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Windows Longhorn Server Set for 2007

While Jim Allchin said this month that the Windows Longhorn client and server projects are back in synch from a development perspective, another senior Microsoft officials clarified this week that the server version won't be ready as soon as the client version.

On a media tour this week, Bob Muglia, Microsoft senior vice president for Windows Server Systems, gave 2007 as the target ship date for Longhorn server. The Longhorn client is expected sometime in 2006.

Muglia reiterated that the R2 release of Windows Server 2003 is slated for 2005, as Allchin said at the Windows Hardware Engineering Conference earlier this month. Allchin is Microsoft's group vice president for platforms. Muglia also said a Longhorn server update would be due in 2008.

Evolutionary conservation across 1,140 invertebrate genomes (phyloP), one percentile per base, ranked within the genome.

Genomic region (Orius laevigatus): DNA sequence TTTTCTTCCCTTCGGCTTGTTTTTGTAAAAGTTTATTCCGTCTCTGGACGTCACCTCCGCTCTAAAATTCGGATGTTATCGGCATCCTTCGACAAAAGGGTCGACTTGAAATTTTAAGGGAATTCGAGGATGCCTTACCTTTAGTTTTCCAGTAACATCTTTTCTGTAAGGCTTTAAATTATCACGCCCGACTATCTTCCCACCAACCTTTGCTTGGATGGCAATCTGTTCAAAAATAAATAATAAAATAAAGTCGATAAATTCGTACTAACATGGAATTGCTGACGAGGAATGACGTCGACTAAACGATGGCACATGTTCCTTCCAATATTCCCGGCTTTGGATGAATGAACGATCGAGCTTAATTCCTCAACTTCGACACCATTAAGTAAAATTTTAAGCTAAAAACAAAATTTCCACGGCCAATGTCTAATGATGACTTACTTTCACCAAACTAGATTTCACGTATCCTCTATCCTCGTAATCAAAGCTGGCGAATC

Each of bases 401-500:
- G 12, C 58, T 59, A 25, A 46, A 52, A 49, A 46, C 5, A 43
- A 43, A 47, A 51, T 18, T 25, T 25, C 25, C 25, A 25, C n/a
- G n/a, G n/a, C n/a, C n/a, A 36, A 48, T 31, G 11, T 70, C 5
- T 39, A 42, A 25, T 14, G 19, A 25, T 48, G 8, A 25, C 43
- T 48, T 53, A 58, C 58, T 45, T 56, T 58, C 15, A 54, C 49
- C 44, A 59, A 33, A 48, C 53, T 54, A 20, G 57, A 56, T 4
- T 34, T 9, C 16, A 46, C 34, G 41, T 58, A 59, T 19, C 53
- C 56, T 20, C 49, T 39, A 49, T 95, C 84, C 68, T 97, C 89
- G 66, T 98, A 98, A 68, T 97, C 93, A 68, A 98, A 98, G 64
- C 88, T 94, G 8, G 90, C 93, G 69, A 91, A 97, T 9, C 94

While Microsoft's projections for the next six months are about as reliable as an extended weather forecast, Muglia apparently was bold enough to project the roadmap out six years. He said a Blackcomb server is due in 2010 or later. Blackcomb, you may remember, was the version of Windows to follow Whistler, the code-name for Windows XP and Windows Server 2003. Longhorn got shoehorned in between Whistler and Blackcomb as a quickie release, that quickly metastasized into a major project.

One interesting thing Muglia did tell Mary Jo Foley of Microsoft Watch was that Microsoft would start to shy away from feature packs and start handling incremental updates in update releases like R2 and Longhorn Update. He said customers have found the feature packs too troublesome to find and load.

About the Author

Scott Bekker is editor in chief of Redmond Channel Partner magazine.

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